Out of Print
Seasons of Rita
Biography of a Sauk Woman
Carol K. Rachlin
Seasons of Rita is the story of the cultural clash between American and Indian ways and the personal cost to one person, Rita, and to her people, the Sauk. After Indian School and an bad marriage to a “White” man she returned to live in the Sauk community and was gradually reincorporated into the tribal religion and became one of the last people to know the old ways.
Rita was born in a traditional Sauk village, but the authorities took her as a child to an Indian boarding school. She was the first generation to experience forced assimilation in the English language and Christian missionary teaching. After years in the school her life and thought were a mixture of “White” and “Indian” ways. She spent the rest of her life resolving these conflicts. This is her story.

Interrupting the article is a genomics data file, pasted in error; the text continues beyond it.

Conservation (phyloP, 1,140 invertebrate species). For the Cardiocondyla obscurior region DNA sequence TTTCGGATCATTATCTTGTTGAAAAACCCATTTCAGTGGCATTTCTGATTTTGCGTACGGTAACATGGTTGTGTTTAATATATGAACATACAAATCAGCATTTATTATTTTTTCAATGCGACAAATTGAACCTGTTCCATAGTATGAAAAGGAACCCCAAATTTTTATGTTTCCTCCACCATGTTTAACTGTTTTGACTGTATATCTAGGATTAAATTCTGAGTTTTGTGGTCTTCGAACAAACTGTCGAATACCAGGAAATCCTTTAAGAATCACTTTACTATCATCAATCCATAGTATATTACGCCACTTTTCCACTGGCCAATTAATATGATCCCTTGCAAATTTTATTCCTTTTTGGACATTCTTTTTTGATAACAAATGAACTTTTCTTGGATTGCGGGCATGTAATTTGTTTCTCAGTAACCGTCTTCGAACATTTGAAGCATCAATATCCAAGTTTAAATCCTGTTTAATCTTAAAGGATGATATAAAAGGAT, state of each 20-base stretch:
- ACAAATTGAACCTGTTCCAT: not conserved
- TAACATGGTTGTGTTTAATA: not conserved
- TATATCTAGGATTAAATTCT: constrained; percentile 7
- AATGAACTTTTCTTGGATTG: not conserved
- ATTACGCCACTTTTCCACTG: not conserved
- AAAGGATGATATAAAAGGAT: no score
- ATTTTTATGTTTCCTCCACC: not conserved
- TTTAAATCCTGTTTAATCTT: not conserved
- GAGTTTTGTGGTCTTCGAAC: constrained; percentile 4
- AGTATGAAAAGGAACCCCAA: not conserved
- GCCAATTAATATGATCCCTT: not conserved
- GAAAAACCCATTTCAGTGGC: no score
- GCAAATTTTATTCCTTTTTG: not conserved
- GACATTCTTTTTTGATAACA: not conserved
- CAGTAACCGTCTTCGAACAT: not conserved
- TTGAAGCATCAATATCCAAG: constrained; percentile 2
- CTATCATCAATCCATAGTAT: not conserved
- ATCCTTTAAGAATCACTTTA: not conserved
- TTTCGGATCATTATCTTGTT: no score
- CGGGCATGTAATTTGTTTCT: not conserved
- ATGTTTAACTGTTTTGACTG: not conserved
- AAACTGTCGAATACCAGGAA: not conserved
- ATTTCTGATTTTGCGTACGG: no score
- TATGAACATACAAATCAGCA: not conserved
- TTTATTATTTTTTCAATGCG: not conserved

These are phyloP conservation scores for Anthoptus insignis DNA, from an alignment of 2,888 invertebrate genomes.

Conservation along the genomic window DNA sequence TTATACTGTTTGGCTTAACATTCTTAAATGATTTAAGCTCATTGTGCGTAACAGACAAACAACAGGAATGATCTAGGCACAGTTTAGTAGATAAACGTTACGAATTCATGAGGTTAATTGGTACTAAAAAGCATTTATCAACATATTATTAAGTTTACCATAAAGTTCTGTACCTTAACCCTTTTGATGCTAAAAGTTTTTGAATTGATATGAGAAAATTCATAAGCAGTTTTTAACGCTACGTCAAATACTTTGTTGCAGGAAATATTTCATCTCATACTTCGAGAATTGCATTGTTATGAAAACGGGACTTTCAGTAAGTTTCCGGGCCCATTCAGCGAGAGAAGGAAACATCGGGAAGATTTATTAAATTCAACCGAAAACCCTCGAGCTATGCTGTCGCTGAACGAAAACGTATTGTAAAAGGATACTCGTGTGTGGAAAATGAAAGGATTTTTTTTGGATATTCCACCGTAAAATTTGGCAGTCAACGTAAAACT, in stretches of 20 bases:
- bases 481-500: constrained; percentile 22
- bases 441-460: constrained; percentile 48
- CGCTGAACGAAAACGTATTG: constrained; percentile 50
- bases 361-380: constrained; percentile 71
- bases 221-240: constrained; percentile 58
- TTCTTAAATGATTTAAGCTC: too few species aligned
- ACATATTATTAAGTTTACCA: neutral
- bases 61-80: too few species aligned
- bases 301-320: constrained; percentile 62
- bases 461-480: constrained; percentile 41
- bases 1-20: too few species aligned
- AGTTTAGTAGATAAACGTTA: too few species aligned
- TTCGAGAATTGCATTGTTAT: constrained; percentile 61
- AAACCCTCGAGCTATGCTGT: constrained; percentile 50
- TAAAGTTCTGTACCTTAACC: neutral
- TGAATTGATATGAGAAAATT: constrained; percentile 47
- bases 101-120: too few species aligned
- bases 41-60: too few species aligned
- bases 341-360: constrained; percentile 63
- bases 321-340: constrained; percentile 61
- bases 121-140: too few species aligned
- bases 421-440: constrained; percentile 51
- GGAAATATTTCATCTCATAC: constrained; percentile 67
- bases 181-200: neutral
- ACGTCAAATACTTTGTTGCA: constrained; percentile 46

Carol K. Rachlin is one of the most recognized writers in Native American Studies. She has written more than a dozen books (some coauthored with Alice Marriott), ranging from American Indian Mythology to American Epic, Peyote, and Dance around the Sun.
After a graduate degree in cultural anthropology at Columbia University Rachlin worked at the American Museum of Natural History. She began making field trips to Oklahoma to record Indian life, thought, and religion. During that research, she taped dozens of hours of interviews with Rita telling her life story from 1881 to 1945. From those tapes Rachlin compiled the texts for this book.
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from Seasons of Rita
ISBN: 978-0-9825439-0-0. Paper. $19.95. 216 pages
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